Bruce Corliss, dean of URI’s Graduate School of Oceanography. Photo by Alex DeCiccio.
Bruce Corliss, Dean of URI’s Graduate School of Oceanography. Photo by Alex DeCiccio of GSO.

Now in 2018, the R/V Endeavor is over forty years old and still going strong, but that’s old age for a research vessel. So what is next? This past January, the East Coast Oceanographic Consortium was created by University of Rhode Island’s Graduate School of Oceanography with the Woods Hole Oceanographic Institution in Massachusetts and the University of New Hampshire and 11 associate members to run the R/V Endeavor for her remaining years and to put in a proposal for a new ship – a new research lab that floats – that the consortium would operate together. “The objective of the consortium is to enhance and promote research and education among its members,” says Corliss (see photo to left). “With decades of cumulative scientific experience and participation from dozens of the world’s preeminent oceanographers, the consortium has the expertise, resources and commitment to safely and effectively manage a new research vessel to address critical scientific questions worldwide.” The whole press release can be viewed at https://today.uri.edu/news/uri-creates-consortium-with-two-major-institutions-to-operate-endeavor-and-submit-proposal-for-new-research-vessel/ In today’s world, cooperation is the key to running a successful global research program and ship. But don’t worry, the plan is still to have her home port at GSO, so your quiz answer will be a new name, but she will be at the same home address.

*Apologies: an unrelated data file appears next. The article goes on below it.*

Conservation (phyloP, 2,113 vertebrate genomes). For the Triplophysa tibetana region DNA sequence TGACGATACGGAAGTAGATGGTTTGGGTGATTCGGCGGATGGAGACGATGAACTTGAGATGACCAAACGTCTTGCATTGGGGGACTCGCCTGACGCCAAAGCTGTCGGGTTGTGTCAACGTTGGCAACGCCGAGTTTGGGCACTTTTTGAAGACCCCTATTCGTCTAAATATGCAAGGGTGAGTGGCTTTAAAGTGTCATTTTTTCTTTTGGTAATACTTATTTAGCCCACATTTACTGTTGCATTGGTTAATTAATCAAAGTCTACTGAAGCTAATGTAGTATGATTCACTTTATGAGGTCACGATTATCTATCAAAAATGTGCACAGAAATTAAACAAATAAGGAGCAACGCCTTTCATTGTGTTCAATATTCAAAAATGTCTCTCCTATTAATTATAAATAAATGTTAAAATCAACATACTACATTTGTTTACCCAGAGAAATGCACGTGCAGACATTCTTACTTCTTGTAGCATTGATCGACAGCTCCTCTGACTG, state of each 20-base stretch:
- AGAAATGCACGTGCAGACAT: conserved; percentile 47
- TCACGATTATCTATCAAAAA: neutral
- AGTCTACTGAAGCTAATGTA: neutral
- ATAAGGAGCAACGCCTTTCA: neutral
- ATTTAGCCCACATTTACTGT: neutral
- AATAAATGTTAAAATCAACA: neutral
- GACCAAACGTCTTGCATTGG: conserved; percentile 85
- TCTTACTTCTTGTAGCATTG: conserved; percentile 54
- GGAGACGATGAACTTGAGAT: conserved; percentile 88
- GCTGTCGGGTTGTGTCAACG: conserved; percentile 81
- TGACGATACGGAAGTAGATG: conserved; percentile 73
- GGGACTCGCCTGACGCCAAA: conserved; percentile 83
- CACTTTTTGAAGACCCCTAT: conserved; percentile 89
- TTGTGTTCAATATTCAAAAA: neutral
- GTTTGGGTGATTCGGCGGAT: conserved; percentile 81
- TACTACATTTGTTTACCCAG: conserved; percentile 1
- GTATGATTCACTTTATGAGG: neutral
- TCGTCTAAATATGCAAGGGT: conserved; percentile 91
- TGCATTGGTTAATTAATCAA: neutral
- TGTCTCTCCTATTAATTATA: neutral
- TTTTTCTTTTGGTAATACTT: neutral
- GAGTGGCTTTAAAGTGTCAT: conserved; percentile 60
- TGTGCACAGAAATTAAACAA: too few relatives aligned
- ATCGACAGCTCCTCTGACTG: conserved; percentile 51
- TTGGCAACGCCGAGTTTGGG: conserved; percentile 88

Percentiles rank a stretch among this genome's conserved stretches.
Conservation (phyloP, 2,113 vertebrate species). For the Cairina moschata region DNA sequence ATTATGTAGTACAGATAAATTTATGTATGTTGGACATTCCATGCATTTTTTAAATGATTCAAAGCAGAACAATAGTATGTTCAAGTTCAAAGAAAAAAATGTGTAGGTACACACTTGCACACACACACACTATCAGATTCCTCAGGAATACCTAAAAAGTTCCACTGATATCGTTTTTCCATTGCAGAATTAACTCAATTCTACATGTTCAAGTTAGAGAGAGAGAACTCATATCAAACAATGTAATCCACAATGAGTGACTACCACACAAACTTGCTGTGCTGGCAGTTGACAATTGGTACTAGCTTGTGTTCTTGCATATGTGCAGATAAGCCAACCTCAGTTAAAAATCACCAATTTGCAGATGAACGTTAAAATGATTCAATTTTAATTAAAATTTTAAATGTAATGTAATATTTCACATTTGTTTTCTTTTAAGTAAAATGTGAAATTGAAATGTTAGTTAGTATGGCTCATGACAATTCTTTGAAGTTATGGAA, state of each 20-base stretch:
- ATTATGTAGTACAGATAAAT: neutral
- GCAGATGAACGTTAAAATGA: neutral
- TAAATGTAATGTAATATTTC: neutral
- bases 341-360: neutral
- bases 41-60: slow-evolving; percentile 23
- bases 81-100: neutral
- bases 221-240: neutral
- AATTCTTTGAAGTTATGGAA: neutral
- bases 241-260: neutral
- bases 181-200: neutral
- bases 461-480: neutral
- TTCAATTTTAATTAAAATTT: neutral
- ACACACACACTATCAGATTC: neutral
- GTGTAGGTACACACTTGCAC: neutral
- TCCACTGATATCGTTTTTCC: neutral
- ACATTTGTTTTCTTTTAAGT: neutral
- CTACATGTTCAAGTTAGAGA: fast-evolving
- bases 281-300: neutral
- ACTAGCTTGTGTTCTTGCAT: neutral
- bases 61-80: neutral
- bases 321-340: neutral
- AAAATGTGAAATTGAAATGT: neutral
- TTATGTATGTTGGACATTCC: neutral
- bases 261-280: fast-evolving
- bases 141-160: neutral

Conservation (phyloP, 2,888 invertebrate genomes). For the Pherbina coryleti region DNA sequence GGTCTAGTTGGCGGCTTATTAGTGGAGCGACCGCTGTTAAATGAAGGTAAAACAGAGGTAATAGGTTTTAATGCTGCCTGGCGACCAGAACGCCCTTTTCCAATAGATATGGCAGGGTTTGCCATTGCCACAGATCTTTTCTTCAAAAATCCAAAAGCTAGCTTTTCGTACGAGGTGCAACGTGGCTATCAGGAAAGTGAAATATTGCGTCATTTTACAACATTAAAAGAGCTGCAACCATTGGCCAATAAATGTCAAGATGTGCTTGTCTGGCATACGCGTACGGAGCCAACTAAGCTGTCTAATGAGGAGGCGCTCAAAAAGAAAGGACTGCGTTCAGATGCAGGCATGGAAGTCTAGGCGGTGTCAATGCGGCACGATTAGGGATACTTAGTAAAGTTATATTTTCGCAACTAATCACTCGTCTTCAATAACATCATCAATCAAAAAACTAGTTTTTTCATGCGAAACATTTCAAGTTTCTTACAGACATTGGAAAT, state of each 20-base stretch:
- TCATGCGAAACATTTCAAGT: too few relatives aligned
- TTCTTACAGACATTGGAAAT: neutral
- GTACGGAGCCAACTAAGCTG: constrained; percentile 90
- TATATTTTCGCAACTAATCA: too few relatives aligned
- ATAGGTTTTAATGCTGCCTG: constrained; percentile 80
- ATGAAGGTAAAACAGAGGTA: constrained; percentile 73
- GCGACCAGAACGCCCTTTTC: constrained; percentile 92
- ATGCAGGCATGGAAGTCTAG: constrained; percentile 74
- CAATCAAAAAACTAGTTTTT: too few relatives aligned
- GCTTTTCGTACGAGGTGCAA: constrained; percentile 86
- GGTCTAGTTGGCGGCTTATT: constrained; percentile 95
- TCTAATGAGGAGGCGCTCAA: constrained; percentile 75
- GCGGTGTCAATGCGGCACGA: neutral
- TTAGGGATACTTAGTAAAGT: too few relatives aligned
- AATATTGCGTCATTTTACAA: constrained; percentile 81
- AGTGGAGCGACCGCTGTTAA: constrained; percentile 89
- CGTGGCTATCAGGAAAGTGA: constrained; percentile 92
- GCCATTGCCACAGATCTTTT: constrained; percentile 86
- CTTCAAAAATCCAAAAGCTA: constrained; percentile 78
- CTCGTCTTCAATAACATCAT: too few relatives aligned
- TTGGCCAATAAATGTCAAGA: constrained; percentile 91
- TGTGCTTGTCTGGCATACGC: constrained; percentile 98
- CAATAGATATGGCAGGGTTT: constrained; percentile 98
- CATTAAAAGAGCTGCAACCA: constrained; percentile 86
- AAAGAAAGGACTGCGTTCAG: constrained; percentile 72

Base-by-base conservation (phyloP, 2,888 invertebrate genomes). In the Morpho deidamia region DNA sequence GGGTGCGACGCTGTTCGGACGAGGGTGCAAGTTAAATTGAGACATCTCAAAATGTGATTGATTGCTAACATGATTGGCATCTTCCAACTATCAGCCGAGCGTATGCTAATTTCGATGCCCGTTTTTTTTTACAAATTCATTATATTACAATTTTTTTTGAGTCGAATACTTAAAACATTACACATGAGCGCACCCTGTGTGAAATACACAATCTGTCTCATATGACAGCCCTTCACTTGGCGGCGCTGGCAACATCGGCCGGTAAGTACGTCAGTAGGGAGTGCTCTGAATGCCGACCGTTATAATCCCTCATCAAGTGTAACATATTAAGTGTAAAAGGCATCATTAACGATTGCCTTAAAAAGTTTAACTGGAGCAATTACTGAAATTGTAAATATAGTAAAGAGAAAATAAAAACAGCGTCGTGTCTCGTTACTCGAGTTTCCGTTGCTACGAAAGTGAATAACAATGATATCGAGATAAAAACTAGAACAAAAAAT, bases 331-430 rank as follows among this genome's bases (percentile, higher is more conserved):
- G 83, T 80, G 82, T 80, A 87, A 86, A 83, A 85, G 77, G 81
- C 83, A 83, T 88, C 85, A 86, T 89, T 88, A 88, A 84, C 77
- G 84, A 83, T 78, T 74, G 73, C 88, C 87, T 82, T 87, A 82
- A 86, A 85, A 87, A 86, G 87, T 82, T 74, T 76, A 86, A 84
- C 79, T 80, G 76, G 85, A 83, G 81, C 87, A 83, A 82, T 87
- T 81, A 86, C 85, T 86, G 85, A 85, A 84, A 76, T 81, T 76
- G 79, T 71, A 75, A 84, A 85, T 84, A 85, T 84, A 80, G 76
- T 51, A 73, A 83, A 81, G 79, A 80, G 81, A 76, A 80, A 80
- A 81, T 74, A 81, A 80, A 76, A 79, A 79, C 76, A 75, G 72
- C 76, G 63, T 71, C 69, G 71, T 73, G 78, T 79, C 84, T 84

Volume 1, Number 3

For further reading on these topics and to see more photos, check out:

For the early history of GSO and the R/V Trident, see the Providence Journal and Providence Evening Bulletin entries in the scrapbook: “History of GSO, Fishes, Fire, and South Ferry Church” assembled by Joyce A. Downey, Coordinator of Library Services, and located in the Pell Library.

For the early history of the R/V Endeavor and the Argo Merchant Oil Spill, see another scrapbook located in the Pell Library “Endeavor and the Argo Merchant, The Graduate School of Oceanography at Nantucket Shoals, 1976-1978” assembled by Eva J. Hoffman, GSO scientist.

 


This blog post was written by Veronica M. Berounsky, GSO Science Correspondent and Coastal Ecologist. She first arrived at GSO in March of 1979 as a research lab tech. In 1990 she obtained her Ph.D., working on nitrification in Narragansett Bay with the late Scott W. Nixon. She continues to be fascinated by the ecology of coastal ecosystems every day. With this blog she hopes to increase your understanding of the activities and people of GSO and the Narragansett Bay Campus. Please email any comments to her at vmberounsky@uri.edu. Click on the titles below to see previous posts.